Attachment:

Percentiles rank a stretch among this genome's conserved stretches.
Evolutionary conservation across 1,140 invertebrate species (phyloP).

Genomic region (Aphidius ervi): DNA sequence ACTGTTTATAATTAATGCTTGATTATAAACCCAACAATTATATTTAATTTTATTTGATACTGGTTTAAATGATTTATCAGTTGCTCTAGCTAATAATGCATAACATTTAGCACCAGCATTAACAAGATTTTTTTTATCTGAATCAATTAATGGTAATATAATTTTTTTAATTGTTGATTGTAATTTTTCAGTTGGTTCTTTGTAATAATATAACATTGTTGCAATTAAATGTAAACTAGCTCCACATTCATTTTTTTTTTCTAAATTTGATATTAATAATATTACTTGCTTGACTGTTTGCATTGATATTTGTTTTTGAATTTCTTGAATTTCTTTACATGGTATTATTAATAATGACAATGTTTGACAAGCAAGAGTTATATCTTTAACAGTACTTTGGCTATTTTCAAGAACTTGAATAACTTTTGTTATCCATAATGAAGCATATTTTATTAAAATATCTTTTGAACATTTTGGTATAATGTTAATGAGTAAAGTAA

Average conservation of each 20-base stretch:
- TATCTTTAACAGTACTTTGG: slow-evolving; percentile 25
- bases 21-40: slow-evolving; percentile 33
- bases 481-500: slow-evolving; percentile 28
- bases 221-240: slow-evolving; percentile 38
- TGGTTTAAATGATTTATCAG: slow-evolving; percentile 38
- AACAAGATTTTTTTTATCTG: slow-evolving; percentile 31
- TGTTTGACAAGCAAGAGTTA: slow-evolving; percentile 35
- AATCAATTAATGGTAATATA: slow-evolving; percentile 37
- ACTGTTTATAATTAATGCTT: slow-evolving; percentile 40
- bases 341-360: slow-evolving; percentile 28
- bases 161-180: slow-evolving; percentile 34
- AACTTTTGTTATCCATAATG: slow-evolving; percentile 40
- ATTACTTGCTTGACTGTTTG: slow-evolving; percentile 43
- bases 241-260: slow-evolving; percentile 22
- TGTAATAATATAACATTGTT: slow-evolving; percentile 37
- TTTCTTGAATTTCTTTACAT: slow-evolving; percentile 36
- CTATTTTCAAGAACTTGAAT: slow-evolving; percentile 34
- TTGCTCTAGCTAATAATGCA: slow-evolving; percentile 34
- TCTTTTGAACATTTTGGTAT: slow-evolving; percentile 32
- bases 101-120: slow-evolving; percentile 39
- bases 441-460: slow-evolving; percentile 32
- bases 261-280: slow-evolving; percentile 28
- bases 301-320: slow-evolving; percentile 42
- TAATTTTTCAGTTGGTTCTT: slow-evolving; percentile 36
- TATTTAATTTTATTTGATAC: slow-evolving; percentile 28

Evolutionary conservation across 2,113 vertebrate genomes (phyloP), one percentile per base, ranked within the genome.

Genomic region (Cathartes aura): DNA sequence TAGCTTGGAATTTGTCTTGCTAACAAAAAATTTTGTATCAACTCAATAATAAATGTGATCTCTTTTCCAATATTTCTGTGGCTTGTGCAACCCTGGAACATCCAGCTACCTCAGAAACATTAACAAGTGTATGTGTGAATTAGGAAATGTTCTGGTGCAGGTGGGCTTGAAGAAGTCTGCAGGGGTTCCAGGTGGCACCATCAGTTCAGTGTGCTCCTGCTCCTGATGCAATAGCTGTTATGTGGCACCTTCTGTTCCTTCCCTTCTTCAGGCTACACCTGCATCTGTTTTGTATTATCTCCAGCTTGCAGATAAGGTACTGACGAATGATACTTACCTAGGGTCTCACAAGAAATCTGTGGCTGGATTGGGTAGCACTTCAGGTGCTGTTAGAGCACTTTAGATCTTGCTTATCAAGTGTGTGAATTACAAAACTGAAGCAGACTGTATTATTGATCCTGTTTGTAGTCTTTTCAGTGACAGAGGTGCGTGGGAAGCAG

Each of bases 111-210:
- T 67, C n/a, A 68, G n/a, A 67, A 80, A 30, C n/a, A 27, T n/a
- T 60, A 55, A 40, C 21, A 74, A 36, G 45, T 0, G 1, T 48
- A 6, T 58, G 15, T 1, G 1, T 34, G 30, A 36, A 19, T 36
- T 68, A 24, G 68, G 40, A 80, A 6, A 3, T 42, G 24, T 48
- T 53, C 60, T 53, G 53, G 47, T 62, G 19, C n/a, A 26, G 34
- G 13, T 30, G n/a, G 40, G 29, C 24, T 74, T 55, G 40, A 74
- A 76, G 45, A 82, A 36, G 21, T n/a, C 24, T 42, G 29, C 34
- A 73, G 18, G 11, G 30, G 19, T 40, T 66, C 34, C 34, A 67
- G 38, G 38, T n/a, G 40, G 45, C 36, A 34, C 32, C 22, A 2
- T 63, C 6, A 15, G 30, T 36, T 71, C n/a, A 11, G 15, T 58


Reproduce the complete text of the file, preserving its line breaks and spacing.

Percentiles rank a stretch among this genome's conserved stretches.
Evolutionary conservation across 1,140 invertebrate species (phyloP).

Genomic region (Aphidius ervi): DNA sequence ACTGTTTATAATTAATGCTTGATTATAAACCCAACAATTATATTTAATTTTATTTGATACTGGTTTAAATGATTTATCAGTTGCTCTAGCTAATAATGCATAACATTTAGCACCAGCATTAACAAGATTTTTTTTATCTGAATCAATTAATGGTAATATAATTTTTTTAATTGTTGATTGTAATTTTTCAGTTGGTTCTTTGTAATAATATAACATTGTTGCAATTAAATGTAAACTAGCTCCACATTCATTTTTTTTTTCTAAATTTGATATTAATAATATTACTTGCTTGACTGTTTGCATTGATATTTGTTTTTGAATTTCTTGAATTTCTTTACATGGTATTATTAATAATGACAATGTTTGACAAGCAAGAGTTATATCTTTAACAGTACTTTGGCTATTTTCAAGAACTTGAATAACTTTTGTTATCCATAATGAAGCATATTTTATTAAAATATCTTTTGAACATTTTGGTATAATGTTAATGAGTAAAGTAA

Average conservation of each 20-base stretch:
- TATCTTTAACAGTACTTTGG: slow-evolving; percentile 25
- bases 21-40: slow-evolving; percentile 33
- bases 481-500: slow-evolving; percentile 28
- bases 221-240: slow-evolving; percentile 38
- TGGTTTAAATGATTTATCAG: slow-evolving; percentile 38
- AACAAGATTTTTTTTATCTG: slow-evolving; percentile 31
- TGTTTGACAAGCAAGAGTTA: slow-evolving; percentile 35
- AATCAATTAATGGTAATATA: slow-evolving; percentile 37
- ACTGTTTATAATTAATGCTT: slow-evolving; percentile 40
- bases 341-360: slow-evolving; percentile 28
- bases 161-180: slow-evolving; percentile 34
- AACTTTTGTTATCCATAATG: slow-evolving; percentile 40
- ATTACTTGCTTGACTGTTTG: slow-evolving; percentile 43
- bases 241-260: slow-evolving; percentile 22
- TGTAATAATATAACATTGTT: slow-evolving; percentile 37
- TTTCTTGAATTTCTTTACAT: slow-evolving; percentile 36
- CTATTTTCAAGAACTTGAAT: slow-evolving; percentile 34
- TTGCTCTAGCTAATAATGCA: slow-evolving; percentile 34
- TCTTTTGAACATTTTGGTAT: slow-evolving; percentile 32
- bases 101-120: slow-evolving; percentile 39
- bases 441-460: slow-evolving; percentile 32
- bases 261-280: slow-evolving; percentile 28
- bases 301-320: slow-evolving; percentile 42
- TAATTTTTCAGTTGGTTCTT: slow-evolving; percentile 36
- TATTTAATTTTATTTGATAC: slow-evolving; percentile 28

Evolutionary conservation across 2,113 vertebrate genomes (phyloP), one percentile per base, ranked within the genome.

Genomic region (Cathartes aura): DNA sequence TAGCTTGGAATTTGTCTTGCTAACAAAAAATTTTGTATCAACTCAATAATAAATGTGATCTCTTTTCCAATATTTCTGTGGCTTGTGCAACCCTGGAACATCCAGCTACCTCAGAAACATTAACAAGTGTATGTGTGAATTAGGAAATGTTCTGGTGCAGGTGGGCTTGAAGAAGTCTGCAGGGGTTCCAGGTGGCACCATCAGTTCAGTGTGCTCCTGCTCCTGATGCAATAGCTGTTATGTGGCACCTTCTGTTCCTTCCCTTCTTCAGGCTACACCTGCATCTGTTTTGTATTATCTCCAGCTTGCAGATAAGGTACTGACGAATGATACTTACCTAGGGTCTCACAAGAAATCTGTGGCTGGATTGGGTAGCACTTCAGGTGCTGTTAGAGCACTTTAGATCTTGCTTATCAAGTGTGTGAATTACAAAACTGAAGCAGACTGTATTATTGATCCTGTTTGTAGTCTTTTCAGTGACAGAGGTGCGTGGGAAGCAG

Each of bases 111-210:
- T 67, C n/a, A 68, G n/a, A 67, A 80, A 30, C n/a, A 27, T n/a
- T 60, A 55, A 40, C 21, A 74, A 36, G 45, T 0, G 1, T 48
- A 6, T 58, G 15, T 1, G 1, T 34, G 30, A 36, A 19, T 36
- T 68, A 24, G 68, G 40, A 80, A 6, A 3, T 42, G 24, T 48
- T 53, C 60, T 53, G 53, G 47, T 62, G 19, C n/a, A 26, G 34
- G 13, T 30, G n/a, G 40, G 29, C 24, T 74, T 55, G 40, A 74
- A 76, G 45, A 82, A 36, G 21, T n/a, C 24, T 42, G 29, C 34
- A 73, G 18, G 11, G 30, G 19, T 40, T 66, C 34, C 34, A 67
- G 38, G 38, T n/a, G 40, G 45, C 36, A 34, C 32, C 22, A 2
- T 63, C 6, A 15, G 30, T 36, T 71, C n/a, A 11, G 15, T 58